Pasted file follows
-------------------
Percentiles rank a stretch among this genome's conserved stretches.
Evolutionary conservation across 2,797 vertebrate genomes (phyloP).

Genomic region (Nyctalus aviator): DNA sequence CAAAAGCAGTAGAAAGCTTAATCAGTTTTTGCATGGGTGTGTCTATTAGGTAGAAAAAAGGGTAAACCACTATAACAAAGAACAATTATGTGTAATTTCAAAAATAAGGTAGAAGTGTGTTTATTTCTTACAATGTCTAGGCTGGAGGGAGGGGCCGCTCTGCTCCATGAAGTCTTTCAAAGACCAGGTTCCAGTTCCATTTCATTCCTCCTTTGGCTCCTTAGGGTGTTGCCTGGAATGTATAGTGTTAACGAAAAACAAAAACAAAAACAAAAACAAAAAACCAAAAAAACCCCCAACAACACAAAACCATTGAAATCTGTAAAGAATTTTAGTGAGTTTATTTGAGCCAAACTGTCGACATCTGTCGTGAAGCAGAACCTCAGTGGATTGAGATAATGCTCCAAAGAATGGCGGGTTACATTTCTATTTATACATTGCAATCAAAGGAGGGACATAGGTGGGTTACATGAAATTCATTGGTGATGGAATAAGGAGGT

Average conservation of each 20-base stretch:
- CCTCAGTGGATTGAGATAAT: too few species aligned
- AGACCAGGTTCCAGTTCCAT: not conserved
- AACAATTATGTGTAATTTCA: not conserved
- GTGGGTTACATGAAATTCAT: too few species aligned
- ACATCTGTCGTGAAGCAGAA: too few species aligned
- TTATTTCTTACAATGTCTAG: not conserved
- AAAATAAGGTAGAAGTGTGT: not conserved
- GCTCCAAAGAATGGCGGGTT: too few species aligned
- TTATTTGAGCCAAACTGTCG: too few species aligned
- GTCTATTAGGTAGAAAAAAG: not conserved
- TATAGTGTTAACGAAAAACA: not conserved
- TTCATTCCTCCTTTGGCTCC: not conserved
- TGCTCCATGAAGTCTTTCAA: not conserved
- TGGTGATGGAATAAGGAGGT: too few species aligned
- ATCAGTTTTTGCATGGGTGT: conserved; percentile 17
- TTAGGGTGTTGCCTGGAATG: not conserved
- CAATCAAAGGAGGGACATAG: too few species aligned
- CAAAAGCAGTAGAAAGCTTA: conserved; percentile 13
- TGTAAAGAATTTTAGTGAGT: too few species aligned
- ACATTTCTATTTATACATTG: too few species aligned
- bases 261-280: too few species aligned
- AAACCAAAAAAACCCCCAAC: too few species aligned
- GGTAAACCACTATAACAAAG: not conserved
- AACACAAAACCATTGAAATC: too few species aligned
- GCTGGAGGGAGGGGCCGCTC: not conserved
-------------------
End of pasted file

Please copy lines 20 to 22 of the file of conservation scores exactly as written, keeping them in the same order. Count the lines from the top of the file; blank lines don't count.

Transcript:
- TTAGGGTGTTGCCTGGAATG: not conserved
- CAATCAAAGGAGGGACATAG: too few species aligned
- CAAAAGCAGTAGAAAGCTTA: conserved; percentile 13